A test that uses saliva to diagnose COVID-19 infections has been authorized by the Food and Drug Administration for emergency use. Saliva tests typically require patients to spit into a tube, making them far less invasive than the current nose and throat swab collection methods for COVID-19.
Dr. Gregory Poland, a Mayo Clinic infectious diseases expert, says that the saliva test is not only quicker and more scalable than current swab collections, but also it would lessen exposure for health care workers.
Journalists: Sound bites with Dr. Gregory Poland are in the downloads at the end of the post. Please courtesy "Gregory Poland, M.D. / Vaccine Research Group / Mayo Clinic."
"On the plus side is the immense benefit at the population level to not have to be face to face with a health care worker, which puts two people at risk, and to mail these out and perform this kind of testing. That would be very useful," says Dr. Poland.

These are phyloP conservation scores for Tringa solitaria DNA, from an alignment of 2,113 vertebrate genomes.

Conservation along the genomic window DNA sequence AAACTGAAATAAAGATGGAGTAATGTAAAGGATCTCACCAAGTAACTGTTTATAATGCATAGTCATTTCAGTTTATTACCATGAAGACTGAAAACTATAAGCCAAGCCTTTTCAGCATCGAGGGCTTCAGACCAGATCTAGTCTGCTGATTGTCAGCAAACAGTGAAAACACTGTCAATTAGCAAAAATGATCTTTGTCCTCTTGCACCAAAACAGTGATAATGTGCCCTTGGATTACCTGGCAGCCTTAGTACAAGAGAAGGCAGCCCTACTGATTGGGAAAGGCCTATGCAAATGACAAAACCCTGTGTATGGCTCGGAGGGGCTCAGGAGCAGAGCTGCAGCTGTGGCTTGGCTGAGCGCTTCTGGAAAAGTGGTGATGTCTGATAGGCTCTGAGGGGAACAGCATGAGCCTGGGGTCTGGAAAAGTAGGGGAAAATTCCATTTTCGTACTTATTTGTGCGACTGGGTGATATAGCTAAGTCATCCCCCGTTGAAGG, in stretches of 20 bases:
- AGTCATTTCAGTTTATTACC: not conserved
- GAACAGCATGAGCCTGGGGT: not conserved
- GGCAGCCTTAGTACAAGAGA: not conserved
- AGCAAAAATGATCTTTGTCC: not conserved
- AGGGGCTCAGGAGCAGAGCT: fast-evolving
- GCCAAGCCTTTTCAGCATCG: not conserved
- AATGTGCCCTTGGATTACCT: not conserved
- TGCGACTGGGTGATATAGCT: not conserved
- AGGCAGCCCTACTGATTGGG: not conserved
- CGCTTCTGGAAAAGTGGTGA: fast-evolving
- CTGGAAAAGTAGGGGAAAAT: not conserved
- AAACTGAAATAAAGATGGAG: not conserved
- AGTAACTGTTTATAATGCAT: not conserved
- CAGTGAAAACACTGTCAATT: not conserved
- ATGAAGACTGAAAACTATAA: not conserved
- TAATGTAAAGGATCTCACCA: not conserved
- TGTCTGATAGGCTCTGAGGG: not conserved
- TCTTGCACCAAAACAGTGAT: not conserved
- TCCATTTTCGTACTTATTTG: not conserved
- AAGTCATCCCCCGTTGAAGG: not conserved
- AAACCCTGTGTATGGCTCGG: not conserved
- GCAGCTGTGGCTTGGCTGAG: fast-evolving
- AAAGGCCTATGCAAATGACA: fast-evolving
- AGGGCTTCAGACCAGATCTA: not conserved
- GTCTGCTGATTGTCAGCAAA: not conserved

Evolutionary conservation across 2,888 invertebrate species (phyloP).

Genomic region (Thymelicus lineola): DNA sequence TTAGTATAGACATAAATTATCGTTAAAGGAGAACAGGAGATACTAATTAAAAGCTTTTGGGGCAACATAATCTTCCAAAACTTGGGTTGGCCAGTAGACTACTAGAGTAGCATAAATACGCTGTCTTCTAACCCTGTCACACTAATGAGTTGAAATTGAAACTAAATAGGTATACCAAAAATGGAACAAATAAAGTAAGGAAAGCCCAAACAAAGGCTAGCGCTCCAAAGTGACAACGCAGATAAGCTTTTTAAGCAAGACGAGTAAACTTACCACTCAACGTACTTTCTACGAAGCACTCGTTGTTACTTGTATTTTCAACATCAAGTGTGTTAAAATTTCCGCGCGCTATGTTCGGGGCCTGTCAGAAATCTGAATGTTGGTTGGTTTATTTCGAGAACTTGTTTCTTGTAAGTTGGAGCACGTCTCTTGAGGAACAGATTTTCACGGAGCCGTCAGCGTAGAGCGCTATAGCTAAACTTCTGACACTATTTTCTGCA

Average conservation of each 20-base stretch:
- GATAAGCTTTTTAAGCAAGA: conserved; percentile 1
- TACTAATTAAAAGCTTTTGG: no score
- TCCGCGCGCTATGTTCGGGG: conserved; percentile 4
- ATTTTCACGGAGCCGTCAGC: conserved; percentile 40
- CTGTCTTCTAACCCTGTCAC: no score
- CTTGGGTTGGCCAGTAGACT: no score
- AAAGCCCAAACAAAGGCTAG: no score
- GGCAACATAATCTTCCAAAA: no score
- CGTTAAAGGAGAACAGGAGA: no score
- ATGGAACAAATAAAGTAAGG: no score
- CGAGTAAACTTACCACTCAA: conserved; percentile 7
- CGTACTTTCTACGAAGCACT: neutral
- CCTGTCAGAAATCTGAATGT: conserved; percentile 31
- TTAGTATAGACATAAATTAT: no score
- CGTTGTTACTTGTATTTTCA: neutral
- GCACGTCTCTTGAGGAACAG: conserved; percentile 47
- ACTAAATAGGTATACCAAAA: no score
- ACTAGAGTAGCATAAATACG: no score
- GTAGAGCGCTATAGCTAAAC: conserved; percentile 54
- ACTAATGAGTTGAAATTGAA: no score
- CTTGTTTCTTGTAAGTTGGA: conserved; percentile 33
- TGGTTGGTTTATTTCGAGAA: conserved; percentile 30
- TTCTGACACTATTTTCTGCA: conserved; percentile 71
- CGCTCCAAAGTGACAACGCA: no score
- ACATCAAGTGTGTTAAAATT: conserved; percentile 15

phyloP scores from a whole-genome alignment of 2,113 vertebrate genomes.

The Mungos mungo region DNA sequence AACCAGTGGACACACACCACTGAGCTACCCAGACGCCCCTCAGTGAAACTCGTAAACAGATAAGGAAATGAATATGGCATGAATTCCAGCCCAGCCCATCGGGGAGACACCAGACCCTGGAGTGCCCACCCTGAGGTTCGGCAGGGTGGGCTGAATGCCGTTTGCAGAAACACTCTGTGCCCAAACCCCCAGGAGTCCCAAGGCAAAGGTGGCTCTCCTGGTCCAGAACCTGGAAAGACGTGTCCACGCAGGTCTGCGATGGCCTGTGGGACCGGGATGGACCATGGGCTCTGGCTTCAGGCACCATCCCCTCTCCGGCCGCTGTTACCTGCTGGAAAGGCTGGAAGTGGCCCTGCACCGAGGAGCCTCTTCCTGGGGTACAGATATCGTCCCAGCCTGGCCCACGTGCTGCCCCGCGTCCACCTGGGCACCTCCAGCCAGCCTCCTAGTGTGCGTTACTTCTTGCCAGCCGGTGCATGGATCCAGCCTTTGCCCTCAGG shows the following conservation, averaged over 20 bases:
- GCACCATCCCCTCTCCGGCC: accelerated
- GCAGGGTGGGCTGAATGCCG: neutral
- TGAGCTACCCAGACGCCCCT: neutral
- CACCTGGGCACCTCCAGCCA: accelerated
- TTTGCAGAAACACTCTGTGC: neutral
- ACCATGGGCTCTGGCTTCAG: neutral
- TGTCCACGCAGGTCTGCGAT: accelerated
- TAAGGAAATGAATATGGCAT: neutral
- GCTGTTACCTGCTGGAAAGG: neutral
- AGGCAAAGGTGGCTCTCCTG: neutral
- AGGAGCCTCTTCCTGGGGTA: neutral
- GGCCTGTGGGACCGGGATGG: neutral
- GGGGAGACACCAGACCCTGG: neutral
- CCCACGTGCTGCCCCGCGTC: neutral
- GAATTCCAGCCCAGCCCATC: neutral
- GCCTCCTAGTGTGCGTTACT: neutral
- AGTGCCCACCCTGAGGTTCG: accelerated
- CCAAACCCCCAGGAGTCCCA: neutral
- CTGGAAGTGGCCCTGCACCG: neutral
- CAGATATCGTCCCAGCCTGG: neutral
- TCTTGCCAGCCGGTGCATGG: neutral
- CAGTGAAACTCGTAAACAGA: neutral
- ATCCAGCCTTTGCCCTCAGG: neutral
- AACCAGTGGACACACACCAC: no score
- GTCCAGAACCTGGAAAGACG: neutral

The saliva test could also reduce the need for use of personal protective equipment for testing and preserve personal protective equipment for use in patient care.
However, Dr. Poland says, a downside is not yet knowing the operating characteristics of the test.
"When somebody spits into a tube, it's really three different fluids. It's salivary gland fluid, It's what's called crevicular fluid that seeps out from the gums. And then it's sputum. The operating characteristics of the test are likely to be such that it won't be as sensitive as the more uncomfortable nasopharyngeal swab test. But we don't know that yet," says Dr. Poland.
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